While health specialists working with radiation-emitting equipment wear dosimeters, they usually can’t track radiation levels in real time, especially without human assistance. An IoT-enabled dosimeter can be used for each radiographer and radiologist during the procedure to monitor the radiation and enable control over yearly exposure limits. This device will be able to transfer the readings straight to the EHR as well as the specialist’s mobile app to ensure real-time radiation dose tracking.

 

Workflows Infused With Machine Intelligence

The workflows in radiology are built around medical scanning devices, their availability and downtimes. It can be challenging to maneuver around and spread the load evenly to balance out the busy days and occasional gaps in patient flow.

The alliance of the IoT, machine learning and cloud technology is at the service of healthcare organizations, ready to assist them in optimizing the workflows. The IoT sensors can detect even slight fluctuations in device performance or surrounding conditions. The collected data then gets fed to the machine learning algorithms, enabling them to predict possible failures or malfunctions.

Here’s where the cloud comes in handy, aggregating the data on standalone MRI, CT, ultrasound, X-ray and other scanning machines across the facility and enabling 360 degree views at their current statuses.

As providers see the full picture of the current state of all devices, they will be able to optimize the workload, prevent outages and reduce downtimes. Instead of dealing with the sudden breakdowns and messed up patient examination schedules, they can plan and execute quick checks or fixes in the most convenient time slots.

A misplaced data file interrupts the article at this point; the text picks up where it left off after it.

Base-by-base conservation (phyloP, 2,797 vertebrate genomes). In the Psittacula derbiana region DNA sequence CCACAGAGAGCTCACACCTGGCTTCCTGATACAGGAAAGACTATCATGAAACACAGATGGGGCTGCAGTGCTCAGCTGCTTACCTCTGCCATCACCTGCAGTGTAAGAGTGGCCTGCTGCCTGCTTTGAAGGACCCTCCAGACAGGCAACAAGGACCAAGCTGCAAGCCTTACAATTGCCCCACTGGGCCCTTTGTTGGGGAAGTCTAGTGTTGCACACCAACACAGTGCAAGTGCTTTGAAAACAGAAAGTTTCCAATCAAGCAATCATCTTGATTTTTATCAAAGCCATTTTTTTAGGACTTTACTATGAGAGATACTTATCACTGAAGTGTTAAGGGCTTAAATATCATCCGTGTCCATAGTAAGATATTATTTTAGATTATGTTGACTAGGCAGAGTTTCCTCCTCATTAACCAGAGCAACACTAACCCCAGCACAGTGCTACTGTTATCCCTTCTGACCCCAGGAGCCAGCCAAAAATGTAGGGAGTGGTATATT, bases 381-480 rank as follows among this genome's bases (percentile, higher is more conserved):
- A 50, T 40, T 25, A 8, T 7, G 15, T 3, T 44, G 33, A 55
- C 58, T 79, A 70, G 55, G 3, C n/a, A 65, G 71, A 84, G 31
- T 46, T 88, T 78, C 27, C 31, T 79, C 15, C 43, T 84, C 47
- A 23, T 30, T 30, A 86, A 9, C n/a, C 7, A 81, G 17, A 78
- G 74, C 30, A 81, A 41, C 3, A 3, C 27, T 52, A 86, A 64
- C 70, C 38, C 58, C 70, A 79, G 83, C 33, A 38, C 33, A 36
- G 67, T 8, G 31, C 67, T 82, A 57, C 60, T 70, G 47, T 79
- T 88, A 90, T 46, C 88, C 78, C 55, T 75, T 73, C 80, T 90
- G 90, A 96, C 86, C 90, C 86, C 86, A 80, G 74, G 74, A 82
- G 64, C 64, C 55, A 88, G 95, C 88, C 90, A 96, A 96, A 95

We Might Not Be Ready for the Takeoff Just Yet

The IoT is quite new to the healthcare realm, and there are multiple concerns about connecting any piece of medical equipment to the internet. These concerns are mostly rooted in the absence of standards for particular APIs to manage IoT devices and ensure their efficient and secure communication with each other.

Without the standardized API, we can’t eliminate the possibility for hackers to exploit the backdoor connection and either get unauthorized access to PHI or gain control over the device. While the light-controlling device wouldn’t cause many troubles if hacked into, compromised medical scanners and dosimeters can cause significant damage.

 

The Aftermath

The most appealing idea of infusing the IoT into radiology lies in automating the routine processes and enabling radiographers and radiologists to do their job without distractions or safety concerns. However, the technology itself poses certain safety concerns, because there’s no valid procedure for its secure implementation in healthcare just yet. We are optimistic, but aren’t expecting a fast-paced and widespread adoption of the IoT in radiology — not until the commonly accepted security standards are in place.

 

Inga Shugalo is a healthcare industry analyst at Itransition, a custom software development company headquartered in Denver. She focuses on healthcare IT, highlighting the industry challenges and technology solutions that tackle them. Her articles explore diagnostic potential of healthcare IoT, opportunities of precision medicine, robotics and
VR in healthcare.